Acute Oxygen Sensing by the Carotid Body: A Rattlebag of Molecular Mechanisms
The molecular underpinnings of the oxygen sensitivity of the carotid body Type I cells are becoming better defined as research begins to identify potential interactions between previously separate theories. Nevertheless, the field of oxygen chemoreception still presents the general observer with a bewildering array of potential signalling pathways by which a fall in oxygen levels might initiate Type I cell activation. The purpose of this brief review is to address five of the current oxygen sensing hypotheses: the lactate–Olfr 78 hypothesis of oxygen chemotransduction; the role mitochondrial ATP and metabolism may have in chemotransduction; the AMP‐activated protein kinase hypothesis and its current role in oxygen sensing by the carotid body; reactive oxygen species as key transducers in the oxygen sensing cascade; and the mechanisms by which H2S, reactive oxygen species and haem oxygenase may integrate to provide a rapid oxygen sensing transduction system. Over the previous 15 years several lines of research into acute hypoxic chemotransduction mechanisms have focused on the integration of mitochondrial and membrane signalling. This review places an emphasis on the subplasmalemmal–mitochondrial microenvironment in Type I cells and how theories of acute oxygen sensing are increasingly dependent on functional interaction within this microenvironment.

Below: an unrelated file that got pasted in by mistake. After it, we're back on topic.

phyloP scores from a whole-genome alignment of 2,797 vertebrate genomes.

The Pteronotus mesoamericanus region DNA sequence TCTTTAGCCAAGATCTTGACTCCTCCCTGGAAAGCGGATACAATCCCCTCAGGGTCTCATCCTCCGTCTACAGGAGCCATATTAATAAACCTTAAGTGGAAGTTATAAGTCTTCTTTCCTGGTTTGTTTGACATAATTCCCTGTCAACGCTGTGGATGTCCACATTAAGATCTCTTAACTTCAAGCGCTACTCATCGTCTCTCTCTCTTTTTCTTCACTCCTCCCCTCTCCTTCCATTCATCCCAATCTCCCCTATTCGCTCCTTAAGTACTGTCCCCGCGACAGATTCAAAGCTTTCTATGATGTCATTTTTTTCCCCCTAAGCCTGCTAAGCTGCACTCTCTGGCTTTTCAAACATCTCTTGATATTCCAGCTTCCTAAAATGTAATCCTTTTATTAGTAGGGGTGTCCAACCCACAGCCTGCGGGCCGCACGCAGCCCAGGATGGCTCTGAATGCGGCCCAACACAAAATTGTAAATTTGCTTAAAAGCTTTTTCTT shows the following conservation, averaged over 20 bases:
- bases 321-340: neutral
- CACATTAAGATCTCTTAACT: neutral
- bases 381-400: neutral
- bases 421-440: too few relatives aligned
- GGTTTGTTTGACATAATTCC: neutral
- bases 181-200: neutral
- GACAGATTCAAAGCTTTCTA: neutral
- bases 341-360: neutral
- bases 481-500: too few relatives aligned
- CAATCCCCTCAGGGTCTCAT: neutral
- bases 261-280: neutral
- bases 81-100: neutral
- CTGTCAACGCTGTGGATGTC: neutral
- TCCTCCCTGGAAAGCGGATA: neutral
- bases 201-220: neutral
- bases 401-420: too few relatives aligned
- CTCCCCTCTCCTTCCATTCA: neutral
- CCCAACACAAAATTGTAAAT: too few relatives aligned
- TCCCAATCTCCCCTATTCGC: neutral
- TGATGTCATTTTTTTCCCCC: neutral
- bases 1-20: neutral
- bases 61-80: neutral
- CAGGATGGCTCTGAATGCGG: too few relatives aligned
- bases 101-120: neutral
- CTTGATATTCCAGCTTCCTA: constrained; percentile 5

Rakoczy, R. J.,
& Wyatt, C. N.
(2018). Acute Oxygen Sensing by the Carotid Body: A Rattlebag of Molecular Mechanisms. Journal of Physiology, 596 (15), 2969-2976.